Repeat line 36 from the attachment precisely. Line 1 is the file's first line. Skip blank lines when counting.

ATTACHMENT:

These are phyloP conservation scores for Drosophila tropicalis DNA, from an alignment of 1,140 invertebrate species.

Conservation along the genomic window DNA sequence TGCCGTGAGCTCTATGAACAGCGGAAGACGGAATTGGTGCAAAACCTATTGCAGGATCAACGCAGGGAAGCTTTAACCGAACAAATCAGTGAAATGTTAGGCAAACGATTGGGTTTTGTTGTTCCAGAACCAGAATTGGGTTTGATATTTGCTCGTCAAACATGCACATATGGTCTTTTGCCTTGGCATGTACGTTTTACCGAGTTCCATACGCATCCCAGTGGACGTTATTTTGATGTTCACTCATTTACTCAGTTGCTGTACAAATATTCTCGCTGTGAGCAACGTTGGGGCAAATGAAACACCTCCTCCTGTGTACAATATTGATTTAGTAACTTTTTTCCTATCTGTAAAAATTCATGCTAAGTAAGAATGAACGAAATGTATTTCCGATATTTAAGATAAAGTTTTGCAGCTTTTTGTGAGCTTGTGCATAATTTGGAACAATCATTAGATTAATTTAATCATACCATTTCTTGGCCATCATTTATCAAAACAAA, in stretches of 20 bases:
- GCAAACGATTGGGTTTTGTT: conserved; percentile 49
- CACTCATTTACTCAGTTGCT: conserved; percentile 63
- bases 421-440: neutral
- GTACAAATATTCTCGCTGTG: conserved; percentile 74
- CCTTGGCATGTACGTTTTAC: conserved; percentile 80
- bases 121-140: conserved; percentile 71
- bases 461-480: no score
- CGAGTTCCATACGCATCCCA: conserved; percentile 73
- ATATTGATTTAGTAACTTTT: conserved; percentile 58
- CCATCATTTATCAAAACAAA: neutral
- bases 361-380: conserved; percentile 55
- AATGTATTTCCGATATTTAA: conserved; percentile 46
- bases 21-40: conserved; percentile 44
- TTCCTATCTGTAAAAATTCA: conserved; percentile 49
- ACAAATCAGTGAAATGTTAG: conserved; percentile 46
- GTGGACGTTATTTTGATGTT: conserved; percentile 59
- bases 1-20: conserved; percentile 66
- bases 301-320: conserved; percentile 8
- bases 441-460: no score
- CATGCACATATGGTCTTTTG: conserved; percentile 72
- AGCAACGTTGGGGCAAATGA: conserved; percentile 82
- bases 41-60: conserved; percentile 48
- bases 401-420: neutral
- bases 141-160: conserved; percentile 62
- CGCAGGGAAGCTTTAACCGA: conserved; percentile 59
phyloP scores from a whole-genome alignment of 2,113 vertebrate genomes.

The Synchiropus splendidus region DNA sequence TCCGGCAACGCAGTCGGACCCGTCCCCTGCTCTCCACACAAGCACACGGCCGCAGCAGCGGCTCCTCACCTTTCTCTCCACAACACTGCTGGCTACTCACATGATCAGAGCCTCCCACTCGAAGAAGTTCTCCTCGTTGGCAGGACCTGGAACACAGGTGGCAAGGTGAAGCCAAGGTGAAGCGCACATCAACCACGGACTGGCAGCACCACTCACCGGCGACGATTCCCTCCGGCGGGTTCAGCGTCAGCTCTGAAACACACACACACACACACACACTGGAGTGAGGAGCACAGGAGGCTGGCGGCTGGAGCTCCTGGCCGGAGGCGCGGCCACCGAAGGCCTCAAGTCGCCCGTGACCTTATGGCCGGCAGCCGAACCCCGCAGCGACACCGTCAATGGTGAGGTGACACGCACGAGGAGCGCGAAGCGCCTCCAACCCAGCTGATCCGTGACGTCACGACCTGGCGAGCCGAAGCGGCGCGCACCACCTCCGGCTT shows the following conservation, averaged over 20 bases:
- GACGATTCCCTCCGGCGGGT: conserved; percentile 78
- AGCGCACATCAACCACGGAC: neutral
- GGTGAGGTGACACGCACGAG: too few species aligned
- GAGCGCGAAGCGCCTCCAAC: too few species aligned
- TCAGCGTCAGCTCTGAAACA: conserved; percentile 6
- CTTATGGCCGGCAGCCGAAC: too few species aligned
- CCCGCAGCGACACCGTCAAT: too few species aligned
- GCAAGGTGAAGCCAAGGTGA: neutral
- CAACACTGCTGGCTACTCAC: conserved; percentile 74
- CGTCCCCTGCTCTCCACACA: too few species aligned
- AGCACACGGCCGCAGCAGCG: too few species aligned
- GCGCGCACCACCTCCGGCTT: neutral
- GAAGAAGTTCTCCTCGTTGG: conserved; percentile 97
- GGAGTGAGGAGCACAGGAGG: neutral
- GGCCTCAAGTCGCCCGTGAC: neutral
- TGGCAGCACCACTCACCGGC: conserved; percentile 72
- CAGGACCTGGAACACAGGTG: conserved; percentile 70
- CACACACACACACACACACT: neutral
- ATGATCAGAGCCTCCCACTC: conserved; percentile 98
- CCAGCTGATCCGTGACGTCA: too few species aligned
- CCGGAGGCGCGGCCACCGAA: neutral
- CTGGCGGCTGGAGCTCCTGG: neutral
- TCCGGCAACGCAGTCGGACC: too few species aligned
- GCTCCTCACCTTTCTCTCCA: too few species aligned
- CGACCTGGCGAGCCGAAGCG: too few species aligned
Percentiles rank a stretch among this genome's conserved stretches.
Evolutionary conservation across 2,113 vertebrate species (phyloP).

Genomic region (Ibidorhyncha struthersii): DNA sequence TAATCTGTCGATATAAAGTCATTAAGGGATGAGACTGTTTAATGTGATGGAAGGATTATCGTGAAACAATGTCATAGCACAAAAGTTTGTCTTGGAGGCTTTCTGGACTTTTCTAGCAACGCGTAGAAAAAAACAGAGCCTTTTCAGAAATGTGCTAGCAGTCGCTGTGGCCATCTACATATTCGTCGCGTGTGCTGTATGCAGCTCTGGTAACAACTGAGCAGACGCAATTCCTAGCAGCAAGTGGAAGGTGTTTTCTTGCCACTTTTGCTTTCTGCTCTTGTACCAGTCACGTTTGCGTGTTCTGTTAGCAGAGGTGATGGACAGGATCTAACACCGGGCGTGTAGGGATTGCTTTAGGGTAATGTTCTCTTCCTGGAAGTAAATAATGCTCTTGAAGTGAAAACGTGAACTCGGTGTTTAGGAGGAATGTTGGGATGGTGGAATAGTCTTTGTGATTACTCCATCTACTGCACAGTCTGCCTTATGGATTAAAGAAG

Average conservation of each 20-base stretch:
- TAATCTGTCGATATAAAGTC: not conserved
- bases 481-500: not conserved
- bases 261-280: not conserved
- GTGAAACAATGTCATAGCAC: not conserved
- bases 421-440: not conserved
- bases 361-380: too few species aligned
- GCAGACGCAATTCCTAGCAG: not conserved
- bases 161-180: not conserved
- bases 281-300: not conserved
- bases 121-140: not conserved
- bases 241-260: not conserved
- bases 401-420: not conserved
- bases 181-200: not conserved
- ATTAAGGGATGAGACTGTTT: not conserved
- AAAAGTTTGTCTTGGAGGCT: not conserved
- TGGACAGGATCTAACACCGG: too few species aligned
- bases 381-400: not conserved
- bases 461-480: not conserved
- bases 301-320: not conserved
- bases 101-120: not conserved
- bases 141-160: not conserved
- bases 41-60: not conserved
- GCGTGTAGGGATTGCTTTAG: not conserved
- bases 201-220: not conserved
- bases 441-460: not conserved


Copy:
- CCCGCAGCGACACCGTCAAT: too few species aligned